ves·​try | \ ˈve-strē How to pronounce vestry (audio) \
plural vestries

Definition of vestry

1a : sacristy
b : a room used for church meetings and classes
2a : the business meeting of an English parish
b : an elective body in an Episcopal parish composed of the rector and a group of elected parishioners administering the temporal affairs of the parish

Keep scrolling for more

Synonyms for vestry


Visit the Thesaurus for More 

Examples of vestry in a Sentence

the priest returned the chalice to the vestry
Recent Examples on the Web Brackett said the church vestry, not the group of stewards, oversees the Elysian Trumpet and all church property. John Simerman,, "Amid Irvin Mayfield's legal woes, mythical Elysian Trumpet hidden away," 24 Nov. 2020 Scholars believe it was displayed one day a year and then stored in the vestry. National Geographic, "Anglo-Saxon England's defeat unfolds across the Bayeux Tapestry," 6 Nov. 2020 Denise Fredrickson, a member of the vestry at St. Andrew’s Episcopal Church in Yardley, Penn., says that her church has been releasing all of its religious services online, as well as many secular activities, including yoga and poetry readings. Tara Law, Time, "'It's Like a Lifeline.' How Religious Leaders Are Helping People Stay Connected in a Time of Isolation," 1 Apr. 2020 The boys sang in the choir, Bud was on the vestry and Kay volunteered in various capacities., "Katherine Schupp," 15 Oct. 2019 The original families raised $1 million and within a few years, built a school and vestry. Anne M. Hamilton,, "Extraordinary Life: Rabbi Stanley Kessler led Temple Beth El for decades, but Hartford was his community," 16 June 2019 The entries in the vestry book start in 1732 and run to the early 1800s. John Kelly, Washington Post, "George Washington: First in war, first in peace — and first at the church he built.," 8 July 2019 All rental requests are fulfilled at the discretion of the rector and the vestry. Tracy Trobridge, Howard County Times, "Come check out world of ham radio at field day [Glenwood/Glenelg/Dayton]," 14 June 2018 The doors were designed by professor Knowles, a longtime church vestry member. Bonnie L. Cook,, "John Christopher Knowles, 79, founded and led Temple's architecture program," 29 Mar. 2018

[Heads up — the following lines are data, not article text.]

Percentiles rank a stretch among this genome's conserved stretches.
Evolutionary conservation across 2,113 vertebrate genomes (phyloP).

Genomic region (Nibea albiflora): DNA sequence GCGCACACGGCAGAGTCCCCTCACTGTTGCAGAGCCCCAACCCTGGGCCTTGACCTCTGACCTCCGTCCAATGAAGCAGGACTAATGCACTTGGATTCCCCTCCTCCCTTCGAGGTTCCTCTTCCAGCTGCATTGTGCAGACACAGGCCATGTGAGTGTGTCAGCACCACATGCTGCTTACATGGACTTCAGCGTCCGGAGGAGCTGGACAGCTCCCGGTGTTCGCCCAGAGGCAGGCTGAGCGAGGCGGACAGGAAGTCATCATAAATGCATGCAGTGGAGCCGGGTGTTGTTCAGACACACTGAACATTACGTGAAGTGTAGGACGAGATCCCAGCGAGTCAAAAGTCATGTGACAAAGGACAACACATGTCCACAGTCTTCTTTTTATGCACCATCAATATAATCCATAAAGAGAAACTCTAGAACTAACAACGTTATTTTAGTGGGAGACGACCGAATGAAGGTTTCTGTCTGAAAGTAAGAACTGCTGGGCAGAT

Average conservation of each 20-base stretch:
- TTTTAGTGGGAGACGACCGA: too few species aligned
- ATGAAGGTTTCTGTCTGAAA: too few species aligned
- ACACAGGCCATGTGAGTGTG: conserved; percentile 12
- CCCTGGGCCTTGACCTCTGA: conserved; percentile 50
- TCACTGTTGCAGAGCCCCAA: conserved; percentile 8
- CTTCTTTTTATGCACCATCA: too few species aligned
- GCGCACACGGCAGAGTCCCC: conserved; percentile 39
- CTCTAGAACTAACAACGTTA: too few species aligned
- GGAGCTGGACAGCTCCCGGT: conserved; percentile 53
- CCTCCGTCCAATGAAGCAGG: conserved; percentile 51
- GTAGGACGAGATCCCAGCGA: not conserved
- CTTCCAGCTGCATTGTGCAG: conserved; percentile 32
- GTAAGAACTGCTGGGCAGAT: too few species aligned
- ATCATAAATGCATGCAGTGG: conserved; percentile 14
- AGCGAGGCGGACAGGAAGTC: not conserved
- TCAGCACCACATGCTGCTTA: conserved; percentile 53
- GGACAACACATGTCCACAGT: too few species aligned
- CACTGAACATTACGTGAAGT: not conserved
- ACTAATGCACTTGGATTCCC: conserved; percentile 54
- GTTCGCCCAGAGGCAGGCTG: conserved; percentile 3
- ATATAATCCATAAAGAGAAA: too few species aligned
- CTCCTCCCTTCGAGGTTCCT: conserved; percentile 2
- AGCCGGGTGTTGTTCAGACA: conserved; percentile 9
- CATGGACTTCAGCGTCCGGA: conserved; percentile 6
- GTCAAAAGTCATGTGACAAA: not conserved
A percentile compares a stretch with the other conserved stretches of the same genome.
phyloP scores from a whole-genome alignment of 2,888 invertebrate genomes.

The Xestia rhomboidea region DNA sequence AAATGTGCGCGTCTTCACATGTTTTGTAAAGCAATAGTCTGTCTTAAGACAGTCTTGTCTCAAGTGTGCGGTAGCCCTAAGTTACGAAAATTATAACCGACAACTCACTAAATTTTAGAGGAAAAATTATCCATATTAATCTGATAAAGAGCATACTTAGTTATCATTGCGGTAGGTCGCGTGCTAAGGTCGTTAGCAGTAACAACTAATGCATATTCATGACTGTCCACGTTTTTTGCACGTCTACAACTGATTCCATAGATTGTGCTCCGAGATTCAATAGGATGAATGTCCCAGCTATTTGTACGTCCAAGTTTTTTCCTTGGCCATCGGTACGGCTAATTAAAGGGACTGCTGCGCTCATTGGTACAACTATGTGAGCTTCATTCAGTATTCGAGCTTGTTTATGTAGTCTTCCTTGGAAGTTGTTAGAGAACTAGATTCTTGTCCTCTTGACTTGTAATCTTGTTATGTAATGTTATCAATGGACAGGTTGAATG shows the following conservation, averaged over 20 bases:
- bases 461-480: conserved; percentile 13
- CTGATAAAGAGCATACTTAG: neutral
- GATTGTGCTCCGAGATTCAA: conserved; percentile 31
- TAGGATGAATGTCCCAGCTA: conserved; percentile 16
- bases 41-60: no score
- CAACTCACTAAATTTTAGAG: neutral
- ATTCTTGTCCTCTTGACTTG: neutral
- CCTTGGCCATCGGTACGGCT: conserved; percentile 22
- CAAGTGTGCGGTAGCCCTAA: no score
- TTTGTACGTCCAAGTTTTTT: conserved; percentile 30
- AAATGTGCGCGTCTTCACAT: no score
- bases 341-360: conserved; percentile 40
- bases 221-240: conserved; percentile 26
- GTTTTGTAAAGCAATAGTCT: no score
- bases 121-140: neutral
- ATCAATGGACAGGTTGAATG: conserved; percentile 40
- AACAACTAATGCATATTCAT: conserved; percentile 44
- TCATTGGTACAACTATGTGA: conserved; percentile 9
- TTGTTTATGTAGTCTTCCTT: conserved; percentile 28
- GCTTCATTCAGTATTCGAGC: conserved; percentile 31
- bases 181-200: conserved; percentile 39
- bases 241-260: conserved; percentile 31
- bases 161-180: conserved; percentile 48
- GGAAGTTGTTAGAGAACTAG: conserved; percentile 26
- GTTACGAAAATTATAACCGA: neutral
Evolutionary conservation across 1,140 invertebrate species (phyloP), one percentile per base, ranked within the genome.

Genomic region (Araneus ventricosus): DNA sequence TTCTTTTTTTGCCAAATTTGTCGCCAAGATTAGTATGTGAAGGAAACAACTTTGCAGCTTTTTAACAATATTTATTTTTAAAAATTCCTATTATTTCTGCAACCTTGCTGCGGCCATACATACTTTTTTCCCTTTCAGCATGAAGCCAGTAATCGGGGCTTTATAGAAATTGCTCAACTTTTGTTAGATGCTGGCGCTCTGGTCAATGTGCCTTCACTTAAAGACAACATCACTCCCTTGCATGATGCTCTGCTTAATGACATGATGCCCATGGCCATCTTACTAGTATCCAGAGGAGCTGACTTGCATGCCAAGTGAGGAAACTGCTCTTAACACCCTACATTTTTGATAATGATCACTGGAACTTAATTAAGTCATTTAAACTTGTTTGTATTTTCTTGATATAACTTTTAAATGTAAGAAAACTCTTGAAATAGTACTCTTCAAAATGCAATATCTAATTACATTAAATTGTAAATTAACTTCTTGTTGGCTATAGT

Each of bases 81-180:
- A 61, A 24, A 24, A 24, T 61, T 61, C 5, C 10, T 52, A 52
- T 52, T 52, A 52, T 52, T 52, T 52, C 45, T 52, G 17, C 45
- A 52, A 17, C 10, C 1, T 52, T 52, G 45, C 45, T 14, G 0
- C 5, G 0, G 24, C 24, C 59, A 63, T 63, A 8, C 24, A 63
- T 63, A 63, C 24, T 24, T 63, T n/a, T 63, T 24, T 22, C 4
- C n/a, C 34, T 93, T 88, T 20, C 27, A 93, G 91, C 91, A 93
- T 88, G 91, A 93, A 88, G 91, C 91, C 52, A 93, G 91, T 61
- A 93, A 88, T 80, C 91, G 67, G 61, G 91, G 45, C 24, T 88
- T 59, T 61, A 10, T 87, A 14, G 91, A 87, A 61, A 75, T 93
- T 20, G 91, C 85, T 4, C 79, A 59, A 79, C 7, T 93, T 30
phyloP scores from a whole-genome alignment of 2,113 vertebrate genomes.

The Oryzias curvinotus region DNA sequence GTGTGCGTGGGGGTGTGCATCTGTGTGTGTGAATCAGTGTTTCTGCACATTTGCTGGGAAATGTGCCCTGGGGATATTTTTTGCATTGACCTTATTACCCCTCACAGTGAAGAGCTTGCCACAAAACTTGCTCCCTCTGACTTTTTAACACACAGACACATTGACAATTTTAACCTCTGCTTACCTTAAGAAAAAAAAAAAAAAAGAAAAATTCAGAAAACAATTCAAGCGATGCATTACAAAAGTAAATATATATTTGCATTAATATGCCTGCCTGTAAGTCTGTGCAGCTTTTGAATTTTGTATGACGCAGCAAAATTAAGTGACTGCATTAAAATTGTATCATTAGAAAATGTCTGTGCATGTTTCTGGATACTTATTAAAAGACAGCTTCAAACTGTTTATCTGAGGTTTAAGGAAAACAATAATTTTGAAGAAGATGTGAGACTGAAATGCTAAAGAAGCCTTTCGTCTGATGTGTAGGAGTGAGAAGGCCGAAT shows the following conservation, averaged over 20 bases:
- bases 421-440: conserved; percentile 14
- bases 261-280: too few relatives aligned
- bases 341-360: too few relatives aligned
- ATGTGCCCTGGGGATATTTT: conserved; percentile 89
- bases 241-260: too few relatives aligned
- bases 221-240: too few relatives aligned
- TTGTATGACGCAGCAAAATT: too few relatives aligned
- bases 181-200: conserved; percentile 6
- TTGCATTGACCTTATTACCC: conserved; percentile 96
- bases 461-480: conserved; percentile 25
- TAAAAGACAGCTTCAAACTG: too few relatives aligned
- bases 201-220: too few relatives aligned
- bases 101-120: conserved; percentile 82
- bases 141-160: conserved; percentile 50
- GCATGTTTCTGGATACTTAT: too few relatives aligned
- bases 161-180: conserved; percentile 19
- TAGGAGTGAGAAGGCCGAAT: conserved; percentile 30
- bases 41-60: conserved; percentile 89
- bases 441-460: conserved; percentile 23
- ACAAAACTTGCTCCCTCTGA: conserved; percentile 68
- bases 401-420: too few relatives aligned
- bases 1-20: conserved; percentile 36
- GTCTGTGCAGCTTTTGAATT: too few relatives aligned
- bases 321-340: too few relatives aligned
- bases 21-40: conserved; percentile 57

These example sentences are selected automatically from various online news sources to reflect current usage of the word 'vestry.' Views expressed in the examples do not represent the opinion of Merriam-Webster or its editors. Send us feedback.

See More

First Known Use of vestry

14th century, in the meaning defined at sense 1a

History and Etymology for vestry

Middle English vestrie, probably from Anglo-French *vesterie, alteration of Middle French vestiarie, from Medieval Latin vestiarium, from Latin, cupboard for storing clothes, from vestis garment; from its use as a robing room for the clergy

Keep scrolling for more

Learn More about vestry

Time Traveler for vestry

Time Traveler

The first known use of vestry was in the 14th century

See more words from the same century

Statistics for vestry

Cite this Entry

“Vestry.” Dictionary, Merriam-Webster, Accessed 24 Feb. 2021.

Style: MLA
MLA Chicago APA Merriam-Webster

Keep scrolling for more

More Definitions for vestry



English Language Learners Definition of vestry

: a small room in a church where a priest dresses for the services and where holy items used during services are kept

Keep scrolling for more

More from Merriam-Webster on vestry

Thesaurus: All synonyms and antonyms for vestry

Nglish: Translation of vestry for Spanish Speakers Encyclopedia article about vestry

Comments on vestry

What made you want to look up vestry? Please tell us where you read or heard it (including the quote, if possible).


Test Your Vocabulary

More Confusing Words—Quiz

  • cats on impossible timber
  • The magician ______ moved the selected card to the top of the deck.
How Strong Is Your Vocabulary?

Test your vocabulary with our 10-question quiz!

Universal Daily Crossword

A daily challenge for crossword fanatics.

Love words? Need even more definitions?

Subscribe to America's largest dictionary and get thousands more definitions and advanced search—ad free!